In Jrumhand’s own words:
“I started learning and playing music from a very young age. When I was six, I began to take piano lessons, learning scales and music theory until grade five. Once I got that far, I got tired of the theoretical aspect and began to get interested in the jazzier side of the piano. A close friend was exceptional at playing jazz and blues and he taught me the
blues scales and I began to improvise with this; learning many pieces by ear.
Around the age of fifteen, my interest in DJ’ing took off when I saved up and bought a friends Citronic belt drive turntables and a mixer. I was really into hip hop and used to listen every week to the Tim Westwood Capital Radio rap show. I was really into such rappers as EPMD, Young MC, Stetsasonic, Eric B and Rakim and Public Enemy. At the same time, I was listening to a lot of hardore and jungle music on pirate stations Defection, Weekend Rush and Kool FM. I really liked the DJ’s who could scratch, probably because of my love of hip hop. My most respected DJ’s at that time were DJ Evil Ed and Mixmaster Max on Defection radio.
I spent a lot of money buying records at Music Power in Ilford spanning labels such as Reinforced, Moving Shadow, R&S, Labello Blanco, Ibiza and a whole host of others. In 1993, I began to dabble in music production on a software tracker program called Med on an Amiga 500. I really enjoyed the experimentation and the sampling aspects, although looking back, the equipment was very primitive! I had also learnt to scratch and upgraded to a pair of Technics.
At the same time, some friends were getting into techno and I used to go down to the Drum Club and Megatripolis at Heaven. I also frequented lots of Megadog events, enjoying the music of Orbital, EatStatic and Banco DiGaia. I became disillusioned with the musical direction, or lack of it, in the jungle scene at this point and felt a change was needed to the progressively dark direction the music was taking.
Then one night, my cousin played me a tape recording from KissFM of LTJ Bukem. In one section of the show he played a selection of brand new music from some new artists called PFM. This music was incredible, and I was hooked on jungle again! I used to go to Speed as often as I could and loved every minute of it, also heading to the Blue Note for the Metalheadz nights on a Sunday. To me, this will always be the best years of jungle. My favourite artists of this time were PFM, Essence of Aura, Source Direct and Skanna.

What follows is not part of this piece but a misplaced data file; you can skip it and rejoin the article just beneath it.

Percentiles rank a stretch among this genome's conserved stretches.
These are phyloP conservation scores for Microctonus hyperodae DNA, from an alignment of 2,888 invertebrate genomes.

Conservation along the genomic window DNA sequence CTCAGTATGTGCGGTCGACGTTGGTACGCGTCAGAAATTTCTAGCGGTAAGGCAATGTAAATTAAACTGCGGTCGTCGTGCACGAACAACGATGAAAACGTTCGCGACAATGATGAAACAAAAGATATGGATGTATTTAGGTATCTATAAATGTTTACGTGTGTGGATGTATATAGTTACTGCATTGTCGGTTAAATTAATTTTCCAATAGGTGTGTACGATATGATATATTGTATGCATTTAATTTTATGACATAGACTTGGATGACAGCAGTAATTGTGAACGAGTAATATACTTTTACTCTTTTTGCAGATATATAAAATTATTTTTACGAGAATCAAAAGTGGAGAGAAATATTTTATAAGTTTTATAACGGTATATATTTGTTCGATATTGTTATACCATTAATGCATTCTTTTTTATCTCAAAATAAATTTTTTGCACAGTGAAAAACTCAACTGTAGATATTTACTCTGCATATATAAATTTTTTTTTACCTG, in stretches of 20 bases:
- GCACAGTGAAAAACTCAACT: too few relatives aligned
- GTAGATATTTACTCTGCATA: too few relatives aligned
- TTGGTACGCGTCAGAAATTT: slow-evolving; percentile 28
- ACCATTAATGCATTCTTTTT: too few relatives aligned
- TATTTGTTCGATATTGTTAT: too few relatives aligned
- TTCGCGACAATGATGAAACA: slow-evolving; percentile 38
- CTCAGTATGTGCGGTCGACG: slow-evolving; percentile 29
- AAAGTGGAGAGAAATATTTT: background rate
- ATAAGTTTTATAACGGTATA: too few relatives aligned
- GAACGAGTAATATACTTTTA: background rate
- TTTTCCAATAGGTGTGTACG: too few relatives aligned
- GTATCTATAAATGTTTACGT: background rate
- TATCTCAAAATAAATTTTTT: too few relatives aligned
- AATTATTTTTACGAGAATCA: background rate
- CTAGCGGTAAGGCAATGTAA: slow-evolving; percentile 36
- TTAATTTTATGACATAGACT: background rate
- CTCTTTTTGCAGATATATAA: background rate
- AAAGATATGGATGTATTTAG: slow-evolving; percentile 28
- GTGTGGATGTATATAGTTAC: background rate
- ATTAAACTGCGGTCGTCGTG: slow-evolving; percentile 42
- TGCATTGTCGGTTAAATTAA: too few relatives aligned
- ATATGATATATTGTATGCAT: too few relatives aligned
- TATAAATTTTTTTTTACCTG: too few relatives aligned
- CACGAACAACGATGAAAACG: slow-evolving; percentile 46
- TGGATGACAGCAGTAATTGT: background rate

In 1994 I lived in Northampton, reading Business Information Systems at the college there and along with a friend from Cork we set up a night called ‘Deep’ at a basement bar in the town, playing the tunes we used to hear at places like Speed and Metalheadz. It came a bit early for the town back then though, and it’s funny to think that Bukem now has a residency at the Roadmender club in Northampton now, as back then the music wasn’t really supported – it’s good to see.
In 2000, I went travelling for a year and was amazed by the global progression of jungle music, frequenting some jungle nights in Australia and New Zealand. Upon my return, I started my own night at a friend’s bar next to the nightclub Fabric in London.
I really enjoyed playing old school hip hop, breaks and jungle. Then, a few years later, my brother in-law introduced me to a program called Ableton Live on my laptop. I couldn’t believe how many channels there were compared to Med in the nineties on my Amiga and I was instantly hooked! I began to create some beats and sent them out to a few people. DJ Marmix and DJ ATP from Australia played a couple of tracks that I had made which gave me the confidence to keep on producing. In time, other DJ’s were asking me for my music such as Dezert Rat and LJ High. Then in May 2008, D-func – who was based in Barcelona – got in touch with me and asked if I wanted to help set up a drum and bass digital label called Binary Soul Records. I agreed, and we put out a couple of tracks I had written as the first release. ‘Many Years From Now’ and ‘Ripples’ came out that month and we managed to get the label on Beatport.
Several more successful releases followed and the label earnt fantastic reviews from Knowledge Magazine and I-DJ. Following problems with aspects such as distribution, D-Func decided to close the label, after ten quality releases – I am very proud of my involvement with Binary Soul Records and it gave me an insight into releasing music and the business side of the music industry. I know now that this aspect doesn’t interest me. I would rather spend the limited free time I have composing music.
By this time, my music was being supported by many DJ’s from across the globe, such as DJ Stunna in Chicago and Overfiend in New York. I also released some music with other digital labels and was beginning to collaborate with other artists such as Phatplayaz, Aleksandr and Blade.
It was very pleasing hearing that high profile DJ’s such as LTJ Bukem, Nookie and PFM had also played some of my tracks and collaborations as these were people I really respect musically, historically buying their every release.
My one ambition now is to release some music on vinyl as this is the medium where it all started with me in terms of collecting records. Although, I think digital music is great, I would love to release something on vinyl.
Finally, for me personally, I compose music for my own pleasure. Finding samples and the creative process that goes into constructing a piece of music is what I enjoy the most. I will always make music and thus contribute in a positive manner to the genre of music which I love and has given to me many happy memories.